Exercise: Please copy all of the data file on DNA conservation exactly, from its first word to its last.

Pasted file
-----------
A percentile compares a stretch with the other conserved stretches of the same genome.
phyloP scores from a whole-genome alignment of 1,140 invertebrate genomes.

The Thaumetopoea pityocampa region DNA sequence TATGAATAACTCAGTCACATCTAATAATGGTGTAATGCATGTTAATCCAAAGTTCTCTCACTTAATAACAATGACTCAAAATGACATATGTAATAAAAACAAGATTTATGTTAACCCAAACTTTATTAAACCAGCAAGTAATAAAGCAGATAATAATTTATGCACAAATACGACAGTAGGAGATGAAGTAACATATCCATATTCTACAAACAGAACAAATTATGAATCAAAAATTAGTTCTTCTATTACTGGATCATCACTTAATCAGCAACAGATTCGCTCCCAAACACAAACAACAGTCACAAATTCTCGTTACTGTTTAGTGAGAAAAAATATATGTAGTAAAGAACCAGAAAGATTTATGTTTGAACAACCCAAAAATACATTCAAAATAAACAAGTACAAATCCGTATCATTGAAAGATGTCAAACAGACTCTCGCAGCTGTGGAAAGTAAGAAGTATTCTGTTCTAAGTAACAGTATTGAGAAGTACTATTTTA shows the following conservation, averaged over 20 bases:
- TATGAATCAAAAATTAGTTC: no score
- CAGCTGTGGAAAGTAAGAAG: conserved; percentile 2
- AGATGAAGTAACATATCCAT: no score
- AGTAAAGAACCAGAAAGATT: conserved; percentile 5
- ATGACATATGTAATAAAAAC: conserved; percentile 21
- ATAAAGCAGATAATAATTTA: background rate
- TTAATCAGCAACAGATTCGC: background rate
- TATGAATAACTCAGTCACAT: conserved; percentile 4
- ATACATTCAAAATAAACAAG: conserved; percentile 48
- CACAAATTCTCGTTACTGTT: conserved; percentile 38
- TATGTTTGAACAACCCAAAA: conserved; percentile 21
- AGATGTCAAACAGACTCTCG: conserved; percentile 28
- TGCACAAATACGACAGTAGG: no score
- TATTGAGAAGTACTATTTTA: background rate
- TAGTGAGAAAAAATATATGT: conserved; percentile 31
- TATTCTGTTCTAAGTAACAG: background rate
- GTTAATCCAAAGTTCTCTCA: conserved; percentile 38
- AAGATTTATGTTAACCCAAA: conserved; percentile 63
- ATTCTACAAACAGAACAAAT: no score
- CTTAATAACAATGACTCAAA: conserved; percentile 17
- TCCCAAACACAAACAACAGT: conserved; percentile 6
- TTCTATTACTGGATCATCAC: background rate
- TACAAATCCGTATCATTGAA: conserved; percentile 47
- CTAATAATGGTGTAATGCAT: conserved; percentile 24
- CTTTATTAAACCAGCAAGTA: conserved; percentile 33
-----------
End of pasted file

A percentile compares a stretch with the other conserved stretches of the same genome.
phyloP scores from a whole-genome alignment of 1,140 invertebrate genomes.

The Thaumetopoea pityocampa region DNA sequence TATGAATAACTCAGTCACATCTAATAATGGTGTAATGCATGTTAATCCAAAGTTCTCTCACTTAATAACAATGACTCAAAATGACATATGTAATAAAAACAAGATTTATGTTAACCCAAACTTTATTAAACCAGCAAGTAATAAAGCAGATAATAATTTATGCACAAATACGACAGTAGGAGATGAAGTAACATATCCATATTCTACAAACAGAACAAATTATGAATCAAAAATTAGTTCTTCTATTACTGGATCATCACTTAATCAGCAACAGATTCGCTCCCAAACACAAACAACAGTCACAAATTCTCGTTACTGTTTAGTGAGAAAAAATATATGTAGTAAAGAACCAGAAAGATTTATGTTTGAACAACCCAAAAATACATTCAAAATAAACAAGTACAAATCCGTATCATTGAAAGATGTCAAACAGACTCTCGCAGCTGTGGAAAGTAAGAAGTATTCTGTTCTAAGTAACAGTATTGAGAAGTACTATTTTA shows the following conservation, averaged over 20 bases:
- TATGAATCAAAAATTAGTTC: no score
- CAGCTGTGGAAAGTAAGAAG: conserved; percentile 2
- AGATGAAGTAACATATCCAT: no score
- AGTAAAGAACCAGAAAGATT: conserved; percentile 5
- ATGACATATGTAATAAAAAC: conserved; percentile 21
- ATAAAGCAGATAATAATTTA: background rate
- TTAATCAGCAACAGATTCGC: background rate
- TATGAATAACTCAGTCACAT: conserved; percentile 4
- ATACATTCAAAATAAACAAG: conserved; percentile 48
- CACAAATTCTCGTTACTGTT: conserved; percentile 38
- TATGTTTGAACAACCCAAAA: conserved; percentile 21
- AGATGTCAAACAGACTCTCG: conserved; percentile 28
- TGCACAAATACGACAGTAGG: no score
- TATTGAGAAGTACTATTTTA: background rate
- TAGTGAGAAAAAATATATGT: conserved; percentile 31
- TATTCTGTTCTAAGTAACAG: background rate
- GTTAATCCAAAGTTCTCTCA: conserved; percentile 38
- AAGATTTATGTTAACCCAAA: conserved; percentile 63
- ATTCTACAAACAGAACAAAT: no score
- CTTAATAACAATGACTCAAA: conserved; percentile 17
- TCCCAAACACAAACAACAGT: conserved; percentile 6
- TTCTATTACTGGATCATCAC: background rate
- TACAAATCCGTATCATTGAA: conserved; percentile 47
- CTAATAATGGTGTAATGCAT: conserved; percentile 24
- CTTTATTAAACCAGCAAGTA: conserved; percentile 33